Alderman Joe Moore (right) has become a reliable backer of Mayor Rahm Emanuel--and says thats a good thing.
  • Al Podgorski/Sun-Times
  • Alderman Joe Moore (right) has become a reliable backer of Mayor Rahm Emanuel—and says that’s a good thing.

Alderman Joe Moore was enjoying an Amstel Light when I arrived at the bar the other night for our beer summit. Clearly, the first thing we would have to agree to disagree on was our choice of beverage.

“Hey, it’s a light beer that’s actually drinkable,” he said.

If you say so, alderman—and Rahm’s a reformer too! But more on that in a second.

In the meantime, I asked for a Revolution.

We had agreed to get together because we hadn’t really talked in ages—not since Rahm Emanuel had reached out to him during the 2011 mayoral campaign, and Moore had then invited the new mayor-elect to stop by a 49th Ward meeting.

This was a striking development. Since being elected in 1991, Moore had been one of the chief City Council critics of former mayor Richard M. Daley.

And not long before Emanuel took office, the alderman urged his council colleagues to stop being rubber stamps. “The City Council is the only legislative body in the Western world that acts like the Soviet Politburo,” he told the Tribune.

But Emanuel declared his interest in a “partnership” with Moore, and the alderman has gone from reliable mayoral critic to reliable mayoral supporter—though some have described it with more colorful terms.

Moore helped the mayor slow the push for an elected school board, defended Emanuel’s version of the parking meter deal, and voted for all of his budgets. In fact, he sided with the mayor on 98 percent of all divided council votes, according to professor Dick Simpson and the poly sci wonks at UIC.

“A rubber-stamp ‘no’ vote is just as bad as a rubber stamp ‘yes’ vote,” Moore said before calling out “aye” for the 2015 budget in November.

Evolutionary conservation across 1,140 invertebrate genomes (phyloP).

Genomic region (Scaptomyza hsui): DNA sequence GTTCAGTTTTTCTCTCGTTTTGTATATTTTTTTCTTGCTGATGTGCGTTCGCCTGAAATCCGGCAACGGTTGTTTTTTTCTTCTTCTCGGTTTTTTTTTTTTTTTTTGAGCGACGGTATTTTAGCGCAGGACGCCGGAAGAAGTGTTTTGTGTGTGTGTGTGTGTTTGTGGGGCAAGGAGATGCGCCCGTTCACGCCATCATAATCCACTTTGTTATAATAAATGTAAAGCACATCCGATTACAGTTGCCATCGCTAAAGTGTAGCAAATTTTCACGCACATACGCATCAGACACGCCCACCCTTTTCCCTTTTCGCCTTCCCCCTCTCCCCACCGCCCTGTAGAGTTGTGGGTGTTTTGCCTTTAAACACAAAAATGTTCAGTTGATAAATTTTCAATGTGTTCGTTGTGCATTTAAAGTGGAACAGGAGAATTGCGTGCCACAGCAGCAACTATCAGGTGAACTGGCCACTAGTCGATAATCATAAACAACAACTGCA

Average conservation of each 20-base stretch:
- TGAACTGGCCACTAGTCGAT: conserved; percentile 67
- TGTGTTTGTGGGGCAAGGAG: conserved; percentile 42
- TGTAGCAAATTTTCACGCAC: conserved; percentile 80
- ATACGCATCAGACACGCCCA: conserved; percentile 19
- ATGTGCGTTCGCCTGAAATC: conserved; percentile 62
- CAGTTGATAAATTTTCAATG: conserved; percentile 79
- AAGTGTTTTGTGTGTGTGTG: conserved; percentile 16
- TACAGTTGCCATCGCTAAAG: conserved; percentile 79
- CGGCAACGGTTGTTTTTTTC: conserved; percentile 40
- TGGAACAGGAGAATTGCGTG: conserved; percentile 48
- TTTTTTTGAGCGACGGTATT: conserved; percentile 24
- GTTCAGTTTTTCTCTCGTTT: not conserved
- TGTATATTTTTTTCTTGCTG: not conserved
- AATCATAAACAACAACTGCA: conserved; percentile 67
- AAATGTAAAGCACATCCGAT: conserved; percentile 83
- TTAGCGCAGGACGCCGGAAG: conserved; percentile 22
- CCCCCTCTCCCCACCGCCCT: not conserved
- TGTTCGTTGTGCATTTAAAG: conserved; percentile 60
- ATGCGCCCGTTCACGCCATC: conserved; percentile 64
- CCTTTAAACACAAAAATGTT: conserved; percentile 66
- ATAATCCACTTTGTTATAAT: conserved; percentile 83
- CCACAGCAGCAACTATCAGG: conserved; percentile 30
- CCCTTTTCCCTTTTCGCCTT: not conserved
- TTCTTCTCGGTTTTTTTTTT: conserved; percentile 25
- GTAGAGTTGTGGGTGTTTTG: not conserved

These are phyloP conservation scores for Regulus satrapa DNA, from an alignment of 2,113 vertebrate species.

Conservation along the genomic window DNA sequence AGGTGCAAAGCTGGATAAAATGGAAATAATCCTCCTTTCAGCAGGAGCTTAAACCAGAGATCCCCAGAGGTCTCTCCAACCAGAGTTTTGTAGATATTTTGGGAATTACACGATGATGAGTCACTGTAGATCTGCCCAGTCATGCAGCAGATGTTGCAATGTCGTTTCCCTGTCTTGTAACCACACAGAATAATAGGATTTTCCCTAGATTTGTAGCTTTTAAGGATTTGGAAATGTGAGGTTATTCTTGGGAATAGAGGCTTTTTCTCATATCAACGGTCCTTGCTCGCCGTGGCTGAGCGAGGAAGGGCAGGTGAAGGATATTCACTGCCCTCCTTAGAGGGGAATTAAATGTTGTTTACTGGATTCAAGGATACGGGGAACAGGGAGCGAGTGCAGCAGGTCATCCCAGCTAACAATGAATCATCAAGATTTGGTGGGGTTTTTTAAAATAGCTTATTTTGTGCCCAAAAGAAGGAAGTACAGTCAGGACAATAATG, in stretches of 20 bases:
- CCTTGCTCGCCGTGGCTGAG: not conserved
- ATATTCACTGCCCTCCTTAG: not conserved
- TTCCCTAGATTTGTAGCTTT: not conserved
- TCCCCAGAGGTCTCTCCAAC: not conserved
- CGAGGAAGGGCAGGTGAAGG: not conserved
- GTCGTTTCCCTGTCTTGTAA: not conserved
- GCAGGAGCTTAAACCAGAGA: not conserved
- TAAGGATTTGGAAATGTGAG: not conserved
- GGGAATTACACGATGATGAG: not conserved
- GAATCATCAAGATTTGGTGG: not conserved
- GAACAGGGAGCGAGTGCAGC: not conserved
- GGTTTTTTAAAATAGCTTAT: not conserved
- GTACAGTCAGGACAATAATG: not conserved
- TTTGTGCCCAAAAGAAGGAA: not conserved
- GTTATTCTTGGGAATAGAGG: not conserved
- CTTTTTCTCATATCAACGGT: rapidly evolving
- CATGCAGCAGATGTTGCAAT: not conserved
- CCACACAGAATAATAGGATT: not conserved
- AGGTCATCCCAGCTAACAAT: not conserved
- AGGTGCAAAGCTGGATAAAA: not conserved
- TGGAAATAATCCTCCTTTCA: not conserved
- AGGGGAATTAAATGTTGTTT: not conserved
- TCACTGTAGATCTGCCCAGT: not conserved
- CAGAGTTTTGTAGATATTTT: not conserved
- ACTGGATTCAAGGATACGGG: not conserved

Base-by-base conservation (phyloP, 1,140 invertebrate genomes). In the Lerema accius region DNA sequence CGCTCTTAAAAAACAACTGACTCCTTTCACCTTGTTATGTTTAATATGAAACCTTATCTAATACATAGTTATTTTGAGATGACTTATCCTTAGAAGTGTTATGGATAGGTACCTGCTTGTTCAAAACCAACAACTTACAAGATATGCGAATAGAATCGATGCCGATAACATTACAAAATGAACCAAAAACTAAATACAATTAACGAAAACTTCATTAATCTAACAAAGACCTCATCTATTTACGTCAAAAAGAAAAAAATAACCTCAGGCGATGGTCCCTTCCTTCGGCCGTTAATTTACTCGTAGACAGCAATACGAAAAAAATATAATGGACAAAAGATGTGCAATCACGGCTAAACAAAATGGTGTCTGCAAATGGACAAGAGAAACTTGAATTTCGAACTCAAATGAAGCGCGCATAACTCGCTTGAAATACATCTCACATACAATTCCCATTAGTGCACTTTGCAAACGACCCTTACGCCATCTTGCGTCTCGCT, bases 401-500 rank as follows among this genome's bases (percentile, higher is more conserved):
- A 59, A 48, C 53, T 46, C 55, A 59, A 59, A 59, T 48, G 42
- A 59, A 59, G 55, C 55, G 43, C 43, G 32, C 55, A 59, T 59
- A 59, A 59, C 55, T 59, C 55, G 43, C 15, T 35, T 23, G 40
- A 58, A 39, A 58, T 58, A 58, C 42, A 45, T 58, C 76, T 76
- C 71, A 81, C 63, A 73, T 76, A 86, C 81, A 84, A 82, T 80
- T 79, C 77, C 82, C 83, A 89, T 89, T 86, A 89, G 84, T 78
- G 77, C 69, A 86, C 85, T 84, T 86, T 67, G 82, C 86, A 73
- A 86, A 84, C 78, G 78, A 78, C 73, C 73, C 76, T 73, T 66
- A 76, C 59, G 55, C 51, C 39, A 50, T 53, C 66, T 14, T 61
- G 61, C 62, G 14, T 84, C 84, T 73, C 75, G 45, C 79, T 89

But surely there’s another side to the story, and who better than Moore himself to offer it?

I’m happy to report that the alderman was as friendly and funny as ever—though that was never the issue.

Our conversation went something like this, with some gulps of beer worked in:

MD: To lots of people, it looks like you’ve gone from being a mayoral critic to a mayoral suck-up—to put it politely.

JM: Well that’s based on a false paradigm: you’re judged a reformer based on how many times you vote no. That may have been a valid measure 20, 30, or 40 years ago, but it’s not now. On each and every issue you could raise, I can defend it on solid progressive principles.

MD: OK. Let’s start with Rahm himself. Why, Joe?!

JM: I’m supporting him because I believe he’s had a far more progressive record of accomplishment than the previous mayor, and he’s been more progressive than many of my friends in the progressive community give him credit for, starting with the battle against political patronage. The Shakman decree was routinely ignored, ultimately requiring the federal courts to put a monitor in place. Rahm was able to convince them he was serious about reforming city hiring. Monitoring and the court decree were lifted.

MD: But Rahm doesn’t need patronage armies—he can just raise millions of bucks from his rich friends.

JM: Well Daley was no slouch in raising money! He didn’t need [patronage organizations] either. He was raised in a culture where patronage was as normal as breathing. Rahm was not part of that culture.

MD: But Rahm was first elected to Congress with patronage workers!

JM: I would say that life is not without its ironies.

MD: What was progressive about closing mental health clinics?

JM: That was based on discussions with people in the mental health field who felt the citywide mental health system was seriously deficient—that the city would do a better job for uninsured people if it gave private organizations the ability to service insured patients. More people are now served and more services are offered.

MD: Didn’t Rahm also promise to hire more police?

JM: I’m not going to defend him on his Bill Clinton-like parsing of the issue. But no elected official, including me, is going to say that in a perfect world we couldn’t use more police officers. But we’re not in a perfect world. Chicago has more police officers per capita than New York City or Los Angeles, and both have lower rates of violent crime. The issue is less the number of officers than how they’re deployed. How can we be more effective? How can we build trust in the community?

MD: You’re being challenged by Don Gordon, who pushed you into a runoff in 2007, and possibly by one other candidate. Will your support for Rahm hurt you?

JM: Voters are much more concerned about ward-specific issues and services. Does it have some effect? Probably. But I don’t think it’s politically crippling. A poll I’ve just taken shows that I’m running very strong, though it’s no secret I’ve been an ally of Rahm’s.

MD: Will you be helping Rahm’s campaign at all?

JM: Most of my energy is going to be focused on getting Joe Moore elected.

MD: You’ve been in office for 24 years. If you win, will this be your last term?

JM: I’m not saying it is and I’m not saying it isn’t.

MD: As long as you’re taking a stand.

JM: Always!